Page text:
Stumbling Back to Myself
I guess 40 is as good an age as any to reflect upon ourselves. It seems that so many of my peers are going through Really Big Things now. There are deaths, and losses, and breakups and challenges, and big moves, and. . . It suddenly really hit home that the years are flying by and it’s time to buckle down and git ‘er dun, if you know what I mean. Like the night before that big exam, it’s time to focus.
When I became a parent, I tried to live up to some fabricated vision of “Mother” I had created. I told myself I must not be the crazy, fun-loving, perhaps too-wild version of myself I had been for so long. I bid my vices adieu, I reigned in my eccentricities, I became the sober judge. I set my dreams aside. Now, nearly ten years after finding myself staring at a positive pregnancy test, I want to shake it all off like a dog after a bath. I want every last piece of that strange, uncomfortable version of myself to dissipate.
I looked in the mirror and couldn’t recognize myself anymore. All I saw was a boring version of myself, tired, dulled down, and worn thin. Sure, having young kids takes its toll, that much is true, but somewhere along the way I felt like I lost myself completely. So I suppose when I started making seemingly selfish decisions leading up to my 40th birthday, to the outside world it may seem a little midlife crisis-ish. Maybe it is.
But see, I’ve been working for so long to make others happy, I realize I forgot to put my own oxygen mask on first. I isolated myself and downplayed my desires to ensure I’d always be here for the people I love most in the world, but now, a decade later, I realize I need to be myself in order to help them be themselves, too.
I’m stumbling back to myself, and I’m so happy to find my old self patiently waiting.
We bought the car I wanted this year, good sense and parenting needs be damned. I go out with my friends more. I go out with my husband more. I’m practicing to say yes to the things that scare me, and no to the things that bring me down. I have done things I was always too scared to do — like taking part in Mudderella, and the Warrior Dash. Like flying to freaking Zurich (alone!) to speak at a conference. Like speaking up and standing up for myself. Putting myself out there has done wonders for my self-esteem.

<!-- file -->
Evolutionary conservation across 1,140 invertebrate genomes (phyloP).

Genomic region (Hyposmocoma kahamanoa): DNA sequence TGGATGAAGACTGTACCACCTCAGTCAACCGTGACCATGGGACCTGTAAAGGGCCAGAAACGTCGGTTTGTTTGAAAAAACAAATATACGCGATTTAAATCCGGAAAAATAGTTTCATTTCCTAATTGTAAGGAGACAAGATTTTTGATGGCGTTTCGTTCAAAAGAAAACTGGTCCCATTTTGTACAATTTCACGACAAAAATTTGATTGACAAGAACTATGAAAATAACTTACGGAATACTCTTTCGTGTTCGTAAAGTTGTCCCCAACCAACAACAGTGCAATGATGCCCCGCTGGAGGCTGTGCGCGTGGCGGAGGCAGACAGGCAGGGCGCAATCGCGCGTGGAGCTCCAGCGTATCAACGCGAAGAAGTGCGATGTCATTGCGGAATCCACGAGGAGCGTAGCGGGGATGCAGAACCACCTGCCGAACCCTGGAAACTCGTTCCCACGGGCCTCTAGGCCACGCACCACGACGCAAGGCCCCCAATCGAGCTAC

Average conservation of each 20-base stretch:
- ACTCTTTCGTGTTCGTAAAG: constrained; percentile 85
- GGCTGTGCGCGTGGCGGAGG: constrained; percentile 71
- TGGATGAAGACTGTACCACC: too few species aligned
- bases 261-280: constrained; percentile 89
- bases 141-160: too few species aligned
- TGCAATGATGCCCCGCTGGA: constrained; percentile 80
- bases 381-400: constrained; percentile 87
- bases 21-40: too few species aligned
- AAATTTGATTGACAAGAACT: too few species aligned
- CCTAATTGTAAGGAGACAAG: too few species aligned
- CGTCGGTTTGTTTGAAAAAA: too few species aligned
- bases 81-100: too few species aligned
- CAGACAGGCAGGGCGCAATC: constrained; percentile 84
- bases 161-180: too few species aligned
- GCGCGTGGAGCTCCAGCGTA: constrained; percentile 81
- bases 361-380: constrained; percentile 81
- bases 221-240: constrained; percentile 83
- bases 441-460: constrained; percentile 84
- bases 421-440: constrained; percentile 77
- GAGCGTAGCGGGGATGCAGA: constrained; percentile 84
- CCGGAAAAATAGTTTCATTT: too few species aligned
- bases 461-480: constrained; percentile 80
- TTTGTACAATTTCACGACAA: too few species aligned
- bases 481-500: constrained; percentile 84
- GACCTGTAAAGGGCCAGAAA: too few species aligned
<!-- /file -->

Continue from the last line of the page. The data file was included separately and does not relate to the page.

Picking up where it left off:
I spent a lot of time watching other people, listening to them, and taking their advice about how the world works, and how I should live my life. It felt like I took a backseat and let those with the loudest voices take the wheel.
What would that person think if I did this? What will this person think if I say that? How can I make that person proud? Why doesn’t that one like me? I should follow their rules.
And when it comes down to it, I’ve decided they’re all wrong and so was I. None of that really matters. That’s not to say I haven’t realized my mistakes — trust me, I’m still working on myself. Balancing my own thoughts with the feelings of others is probably going to remain a challenge, but hey, when we stop improving we stop living, right?
At the very least, the way their world works doesn’t have to be the way mine does. I constantly preach that you gotta be you, that it’s important for my kids to be themselves, carve their own paths, make their dreams come true their way — and here I was looking to others, letting others be the gatekeepers to reaching my goals.
I make the rules for me.
I am in control of my life.
I get to choose what I do, and how I do it.
It’s up to me to be the best me I can be for my family.
I’ll live right now.
I’ll write now.